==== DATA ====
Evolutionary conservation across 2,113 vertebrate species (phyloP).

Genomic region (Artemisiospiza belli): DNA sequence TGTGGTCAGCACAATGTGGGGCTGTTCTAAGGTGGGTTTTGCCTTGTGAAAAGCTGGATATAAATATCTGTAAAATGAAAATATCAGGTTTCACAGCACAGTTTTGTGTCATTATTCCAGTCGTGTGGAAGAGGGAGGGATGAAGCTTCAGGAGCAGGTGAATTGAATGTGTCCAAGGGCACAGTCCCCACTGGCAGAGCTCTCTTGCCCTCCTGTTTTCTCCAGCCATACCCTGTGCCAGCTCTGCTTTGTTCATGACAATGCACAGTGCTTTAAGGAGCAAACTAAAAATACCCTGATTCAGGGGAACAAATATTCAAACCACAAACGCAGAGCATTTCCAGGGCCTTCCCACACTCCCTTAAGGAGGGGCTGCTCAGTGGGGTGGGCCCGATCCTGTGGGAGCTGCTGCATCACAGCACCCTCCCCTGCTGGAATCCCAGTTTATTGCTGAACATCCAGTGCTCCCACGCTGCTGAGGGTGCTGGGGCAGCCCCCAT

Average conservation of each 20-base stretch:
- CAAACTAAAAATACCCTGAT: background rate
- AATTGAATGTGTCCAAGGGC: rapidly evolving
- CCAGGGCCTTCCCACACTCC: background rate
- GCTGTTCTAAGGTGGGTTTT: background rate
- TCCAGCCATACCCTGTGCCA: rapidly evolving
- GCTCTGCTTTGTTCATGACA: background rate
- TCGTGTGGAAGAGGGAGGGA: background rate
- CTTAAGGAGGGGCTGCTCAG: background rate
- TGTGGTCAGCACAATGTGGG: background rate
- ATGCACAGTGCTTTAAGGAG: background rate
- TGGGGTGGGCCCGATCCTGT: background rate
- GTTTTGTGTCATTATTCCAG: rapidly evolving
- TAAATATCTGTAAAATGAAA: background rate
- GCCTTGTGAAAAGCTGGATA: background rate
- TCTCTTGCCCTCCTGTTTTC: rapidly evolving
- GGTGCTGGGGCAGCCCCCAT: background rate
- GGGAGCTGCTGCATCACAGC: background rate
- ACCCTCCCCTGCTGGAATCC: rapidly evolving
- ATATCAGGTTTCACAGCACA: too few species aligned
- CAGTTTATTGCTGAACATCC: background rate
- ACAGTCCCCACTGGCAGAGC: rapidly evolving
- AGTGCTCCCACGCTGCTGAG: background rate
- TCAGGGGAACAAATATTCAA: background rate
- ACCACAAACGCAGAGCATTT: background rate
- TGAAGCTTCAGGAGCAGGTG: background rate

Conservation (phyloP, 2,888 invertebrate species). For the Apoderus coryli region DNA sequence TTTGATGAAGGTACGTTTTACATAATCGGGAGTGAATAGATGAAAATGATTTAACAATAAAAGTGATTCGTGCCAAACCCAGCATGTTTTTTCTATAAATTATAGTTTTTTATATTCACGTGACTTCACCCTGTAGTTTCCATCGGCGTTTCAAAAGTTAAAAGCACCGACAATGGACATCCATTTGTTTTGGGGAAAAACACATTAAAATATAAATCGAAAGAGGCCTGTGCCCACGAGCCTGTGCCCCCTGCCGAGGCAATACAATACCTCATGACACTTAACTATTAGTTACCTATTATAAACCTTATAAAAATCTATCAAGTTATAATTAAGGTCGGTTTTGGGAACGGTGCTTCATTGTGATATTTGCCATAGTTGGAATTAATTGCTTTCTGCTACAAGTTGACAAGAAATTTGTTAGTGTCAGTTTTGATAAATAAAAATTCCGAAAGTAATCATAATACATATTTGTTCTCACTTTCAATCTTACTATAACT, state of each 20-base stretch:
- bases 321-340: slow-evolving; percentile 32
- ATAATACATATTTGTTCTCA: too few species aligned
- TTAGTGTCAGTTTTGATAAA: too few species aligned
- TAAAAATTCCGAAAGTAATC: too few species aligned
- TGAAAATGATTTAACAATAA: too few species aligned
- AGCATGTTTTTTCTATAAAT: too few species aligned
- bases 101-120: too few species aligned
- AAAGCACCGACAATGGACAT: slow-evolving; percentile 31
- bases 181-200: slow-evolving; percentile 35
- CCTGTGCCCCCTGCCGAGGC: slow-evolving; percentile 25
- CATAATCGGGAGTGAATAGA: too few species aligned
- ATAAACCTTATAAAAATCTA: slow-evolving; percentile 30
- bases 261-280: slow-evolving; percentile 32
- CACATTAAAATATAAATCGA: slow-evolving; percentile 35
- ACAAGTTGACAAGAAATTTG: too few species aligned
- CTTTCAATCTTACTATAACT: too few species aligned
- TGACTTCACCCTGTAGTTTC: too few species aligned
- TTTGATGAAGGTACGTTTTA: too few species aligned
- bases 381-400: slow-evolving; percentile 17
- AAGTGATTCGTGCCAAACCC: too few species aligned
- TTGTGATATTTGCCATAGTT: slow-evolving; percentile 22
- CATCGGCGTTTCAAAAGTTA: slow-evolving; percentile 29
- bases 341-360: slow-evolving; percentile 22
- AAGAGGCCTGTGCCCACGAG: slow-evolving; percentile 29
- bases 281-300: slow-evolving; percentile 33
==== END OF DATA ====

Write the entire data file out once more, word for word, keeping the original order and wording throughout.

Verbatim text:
Evolutionary conservation across 2,113 vertebrate species (phyloP).

Genomic region (Artemisiospiza belli): DNA sequence TGTGGTCAGCACAATGTGGGGCTGTTCTAAGGTGGGTTTTGCCTTGTGAAAAGCTGGATATAAATATCTGTAAAATGAAAATATCAGGTTTCACAGCACAGTTTTGTGTCATTATTCCAGTCGTGTGGAAGAGGGAGGGATGAAGCTTCAGGAGCAGGTGAATTGAATGTGTCCAAGGGCACAGTCCCCACTGGCAGAGCTCTCTTGCCCTCCTGTTTTCTCCAGCCATACCCTGTGCCAGCTCTGCTTTGTTCATGACAATGCACAGTGCTTTAAGGAGCAAACTAAAAATACCCTGATTCAGGGGAACAAATATTCAAACCACAAACGCAGAGCATTTCCAGGGCCTTCCCACACTCCCTTAAGGAGGGGCTGCTCAGTGGGGTGGGCCCGATCCTGTGGGAGCTGCTGCATCACAGCACCCTCCCCTGCTGGAATCCCAGTTTATTGCTGAACATCCAGTGCTCCCACGCTGCTGAGGGTGCTGGGGCAGCCCCCAT

Average conservation of each 20-base stretch:
- CAAACTAAAAATACCCTGAT: background rate
- AATTGAATGTGTCCAAGGGC: rapidly evolving
- CCAGGGCCTTCCCACACTCC: background rate
- GCTGTTCTAAGGTGGGTTTT: background rate
- TCCAGCCATACCCTGTGCCA: rapidly evolving
- GCTCTGCTTTGTTCATGACA: background rate
- TCGTGTGGAAGAGGGAGGGA: background rate
- CTTAAGGAGGGGCTGCTCAG: background rate
- TGTGGTCAGCACAATGTGGG: background rate
- ATGCACAGTGCTTTAAGGAG: background rate
- TGGGGTGGGCCCGATCCTGT: background rate
- GTTTTGTGTCATTATTCCAG: rapidly evolving
- TAAATATCTGTAAAATGAAA: background rate
- GCCTTGTGAAAAGCTGGATA: background rate
- TCTCTTGCCCTCCTGTTTTC: rapidly evolving
- GGTGCTGGGGCAGCCCCCAT: background rate
- GGGAGCTGCTGCATCACAGC: background rate
- ACCCTCCCCTGCTGGAATCC: rapidly evolving
- ATATCAGGTTTCACAGCACA: too few species aligned
- CAGTTTATTGCTGAACATCC: background rate
- ACAGTCCCCACTGGCAGAGC: rapidly evolving
- AGTGCTCCCACGCTGCTGAG: background rate
- TCAGGGGAACAAATATTCAA: background rate
- ACCACAAACGCAGAGCATTT: background rate
- TGAAGCTTCAGGAGCAGGTG: background rate

Conservation (phyloP, 2,888 invertebrate species). For the Apoderus coryli region DNA sequence TTTGATGAAGGTACGTTTTACATAATCGGGAGTGAATAGATGAAAATGATTTAACAATAAAAGTGATTCGTGCCAAACCCAGCATGTTTTTTCTATAAATTATAGTTTTTTATATTCACGTGACTTCACCCTGTAGTTTCCATCGGCGTTTCAAAAGTTAAAAGCACCGACAATGGACATCCATTTGTTTTGGGGAAAAACACATTAAAATATAAATCGAAAGAGGCCTGTGCCCACGAGCCTGTGCCCCCTGCCGAGGCAATACAATACCTCATGACACTTAACTATTAGTTACCTATTATAAACCTTATAAAAATCTATCAAGTTATAATTAAGGTCGGTTTTGGGAACGGTGCTTCATTGTGATATTTGCCATAGTTGGAATTAATTGCTTTCTGCTACAAGTTGACAAGAAATTTGTTAGTGTCAGTTTTGATAAATAAAAATTCCGAAAGTAATCATAATACATATTTGTTCTCACTTTCAATCTTACTATAACT, state of each 20-base stretch:
- bases 321-340: slow-evolving; percentile 32
- ATAATACATATTTGTTCTCA: too few species aligned
- TTAGTGTCAGTTTTGATAAA: too few species aligned
- TAAAAATTCCGAAAGTAATC: too few species aligned
- TGAAAATGATTTAACAATAA: too few species aligned
- AGCATGTTTTTTCTATAAAT: too few species aligned
- bases 101-120: too few species aligned
- AAAGCACCGACAATGGACAT: slow-evolving; percentile 31
- bases 181-200: slow-evolving; percentile 35
- CCTGTGCCCCCTGCCGAGGC: slow-evolving; percentile 25
- CATAATCGGGAGTGAATAGA: too few species aligned
- ATAAACCTTATAAAAATCTA: slow-evolving; percentile 30
- bases 261-280: slow-evolving; percentile 32
- CACATTAAAATATAAATCGA: slow-evolving; percentile 35
- ACAAGTTGACAAGAAATTTG: too few species aligned
- CTTTCAATCTTACTATAACT: too few species aligned
- TGACTTCACCCTGTAGTTTC: too few species aligned
- TTTGATGAAGGTACGTTTTA: too few species aligned
- bases 381-400: slow-evolving; percentile 17
- AAGTGATTCGTGCCAAACCC: too few species aligned
- TTGTGATATTTGCCATAGTT: slow-evolving; percentile 22
- CATCGGCGTTTCAAAAGTTA: slow-evolving; percentile 29
- bases 341-360: slow-evolving; percentile 22
- AAGAGGCCTGTGCCCACGAG: slow-evolving; percentile 29
- bases 281-300: slow-evolving; percentile 33